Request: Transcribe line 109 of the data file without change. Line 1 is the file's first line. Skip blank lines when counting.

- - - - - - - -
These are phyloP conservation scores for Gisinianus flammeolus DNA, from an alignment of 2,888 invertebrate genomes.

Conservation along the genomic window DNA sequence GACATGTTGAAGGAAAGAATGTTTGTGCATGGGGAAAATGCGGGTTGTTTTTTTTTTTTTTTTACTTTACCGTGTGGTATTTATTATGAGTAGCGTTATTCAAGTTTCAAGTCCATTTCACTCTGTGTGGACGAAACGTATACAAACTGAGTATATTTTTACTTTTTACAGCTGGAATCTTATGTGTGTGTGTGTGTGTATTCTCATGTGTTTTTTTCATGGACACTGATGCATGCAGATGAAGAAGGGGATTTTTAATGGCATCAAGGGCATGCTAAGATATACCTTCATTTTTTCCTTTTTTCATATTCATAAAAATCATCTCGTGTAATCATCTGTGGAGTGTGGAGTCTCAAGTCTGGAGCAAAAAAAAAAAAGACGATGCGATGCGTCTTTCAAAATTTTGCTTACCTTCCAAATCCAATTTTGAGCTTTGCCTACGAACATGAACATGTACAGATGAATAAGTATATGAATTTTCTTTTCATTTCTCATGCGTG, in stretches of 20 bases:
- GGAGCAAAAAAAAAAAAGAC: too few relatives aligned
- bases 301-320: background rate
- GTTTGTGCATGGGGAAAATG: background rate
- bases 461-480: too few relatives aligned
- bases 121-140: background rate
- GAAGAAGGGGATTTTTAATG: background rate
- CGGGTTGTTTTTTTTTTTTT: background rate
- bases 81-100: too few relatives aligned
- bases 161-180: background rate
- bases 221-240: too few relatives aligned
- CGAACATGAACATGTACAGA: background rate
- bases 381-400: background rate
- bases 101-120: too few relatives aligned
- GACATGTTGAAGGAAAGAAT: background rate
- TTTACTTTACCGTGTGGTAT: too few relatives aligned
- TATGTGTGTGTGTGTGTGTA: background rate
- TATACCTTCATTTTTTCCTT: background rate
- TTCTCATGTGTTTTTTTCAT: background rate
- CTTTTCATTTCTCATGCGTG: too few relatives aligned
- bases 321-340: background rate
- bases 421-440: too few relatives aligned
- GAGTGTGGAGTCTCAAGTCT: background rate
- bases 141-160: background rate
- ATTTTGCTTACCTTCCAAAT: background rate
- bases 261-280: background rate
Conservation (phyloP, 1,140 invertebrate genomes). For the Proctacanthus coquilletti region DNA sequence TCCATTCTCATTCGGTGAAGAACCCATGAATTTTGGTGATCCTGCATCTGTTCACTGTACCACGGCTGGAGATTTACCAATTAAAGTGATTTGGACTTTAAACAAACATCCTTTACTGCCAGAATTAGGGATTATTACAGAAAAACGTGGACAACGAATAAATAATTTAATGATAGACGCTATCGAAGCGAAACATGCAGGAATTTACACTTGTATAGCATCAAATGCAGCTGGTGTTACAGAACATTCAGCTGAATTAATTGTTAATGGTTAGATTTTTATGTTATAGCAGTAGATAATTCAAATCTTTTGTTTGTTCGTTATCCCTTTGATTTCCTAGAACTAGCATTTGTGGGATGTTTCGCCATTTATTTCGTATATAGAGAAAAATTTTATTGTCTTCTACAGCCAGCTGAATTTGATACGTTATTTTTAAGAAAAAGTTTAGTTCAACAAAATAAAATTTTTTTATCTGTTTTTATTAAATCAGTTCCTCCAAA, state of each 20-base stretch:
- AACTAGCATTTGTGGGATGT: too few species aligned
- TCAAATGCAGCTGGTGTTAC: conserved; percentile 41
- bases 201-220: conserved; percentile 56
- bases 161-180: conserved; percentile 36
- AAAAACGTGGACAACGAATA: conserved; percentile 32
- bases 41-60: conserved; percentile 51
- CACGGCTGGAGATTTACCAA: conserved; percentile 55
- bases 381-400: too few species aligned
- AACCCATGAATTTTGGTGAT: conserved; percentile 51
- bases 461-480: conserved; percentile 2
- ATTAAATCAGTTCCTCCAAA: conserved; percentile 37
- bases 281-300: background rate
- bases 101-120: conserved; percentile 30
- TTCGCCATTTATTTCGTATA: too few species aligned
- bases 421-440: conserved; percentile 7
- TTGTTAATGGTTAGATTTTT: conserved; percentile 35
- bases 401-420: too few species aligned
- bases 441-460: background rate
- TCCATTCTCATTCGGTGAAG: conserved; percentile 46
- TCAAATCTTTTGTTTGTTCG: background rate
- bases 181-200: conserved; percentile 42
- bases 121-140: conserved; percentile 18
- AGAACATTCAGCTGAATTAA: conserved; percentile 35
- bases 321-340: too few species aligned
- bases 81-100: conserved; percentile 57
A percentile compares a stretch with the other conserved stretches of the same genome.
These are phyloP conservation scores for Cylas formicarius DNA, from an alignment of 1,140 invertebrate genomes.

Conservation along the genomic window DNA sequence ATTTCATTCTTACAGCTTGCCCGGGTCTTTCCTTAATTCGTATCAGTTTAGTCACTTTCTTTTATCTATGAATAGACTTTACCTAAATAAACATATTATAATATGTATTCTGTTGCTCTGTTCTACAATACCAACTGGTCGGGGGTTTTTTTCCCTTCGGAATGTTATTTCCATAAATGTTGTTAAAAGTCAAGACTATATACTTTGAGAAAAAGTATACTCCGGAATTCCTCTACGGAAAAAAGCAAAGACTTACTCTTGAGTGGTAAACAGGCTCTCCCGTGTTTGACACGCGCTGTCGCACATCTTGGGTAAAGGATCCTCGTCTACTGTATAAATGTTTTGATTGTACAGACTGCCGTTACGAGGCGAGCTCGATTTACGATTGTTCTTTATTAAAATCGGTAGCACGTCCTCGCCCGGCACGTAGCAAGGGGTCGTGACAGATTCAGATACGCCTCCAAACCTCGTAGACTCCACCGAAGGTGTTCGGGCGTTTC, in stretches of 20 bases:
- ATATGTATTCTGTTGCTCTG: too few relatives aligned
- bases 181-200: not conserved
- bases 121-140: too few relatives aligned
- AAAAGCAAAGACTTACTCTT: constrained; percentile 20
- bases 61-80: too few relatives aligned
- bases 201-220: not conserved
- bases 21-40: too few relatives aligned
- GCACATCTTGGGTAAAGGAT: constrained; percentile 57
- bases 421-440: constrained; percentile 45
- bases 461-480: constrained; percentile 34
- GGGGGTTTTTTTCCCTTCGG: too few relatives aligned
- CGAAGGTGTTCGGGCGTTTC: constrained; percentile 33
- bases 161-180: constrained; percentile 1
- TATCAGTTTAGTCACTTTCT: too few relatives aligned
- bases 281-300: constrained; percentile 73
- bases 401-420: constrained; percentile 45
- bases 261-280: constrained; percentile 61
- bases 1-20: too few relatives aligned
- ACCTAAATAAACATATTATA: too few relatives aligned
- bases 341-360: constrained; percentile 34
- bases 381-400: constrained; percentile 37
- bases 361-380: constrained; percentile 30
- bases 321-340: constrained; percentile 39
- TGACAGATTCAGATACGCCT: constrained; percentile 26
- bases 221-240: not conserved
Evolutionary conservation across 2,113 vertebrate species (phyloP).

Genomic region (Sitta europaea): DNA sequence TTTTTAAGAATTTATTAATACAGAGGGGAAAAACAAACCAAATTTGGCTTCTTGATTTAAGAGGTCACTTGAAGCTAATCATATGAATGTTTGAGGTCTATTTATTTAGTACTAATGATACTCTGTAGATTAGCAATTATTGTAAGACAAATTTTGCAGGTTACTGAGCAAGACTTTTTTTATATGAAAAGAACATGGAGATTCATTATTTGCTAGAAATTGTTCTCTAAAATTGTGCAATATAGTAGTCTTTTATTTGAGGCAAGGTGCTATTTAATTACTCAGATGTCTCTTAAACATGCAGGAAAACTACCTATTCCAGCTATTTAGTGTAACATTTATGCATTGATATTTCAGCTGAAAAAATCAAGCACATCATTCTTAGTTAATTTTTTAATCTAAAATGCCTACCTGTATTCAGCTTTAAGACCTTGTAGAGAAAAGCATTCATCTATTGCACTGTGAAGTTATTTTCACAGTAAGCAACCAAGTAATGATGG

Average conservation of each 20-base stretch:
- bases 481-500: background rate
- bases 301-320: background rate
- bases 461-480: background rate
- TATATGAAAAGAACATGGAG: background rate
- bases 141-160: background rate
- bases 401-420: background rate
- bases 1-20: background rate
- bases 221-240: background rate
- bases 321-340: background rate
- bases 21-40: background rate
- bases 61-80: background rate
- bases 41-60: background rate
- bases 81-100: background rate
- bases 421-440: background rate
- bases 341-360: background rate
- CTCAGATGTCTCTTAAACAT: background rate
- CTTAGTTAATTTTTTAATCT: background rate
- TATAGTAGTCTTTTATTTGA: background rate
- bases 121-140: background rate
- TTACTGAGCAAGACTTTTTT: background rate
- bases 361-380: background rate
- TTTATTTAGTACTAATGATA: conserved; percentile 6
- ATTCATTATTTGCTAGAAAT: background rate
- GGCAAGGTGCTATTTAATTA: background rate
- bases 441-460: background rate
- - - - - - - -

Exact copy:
- bases 441-460: background rate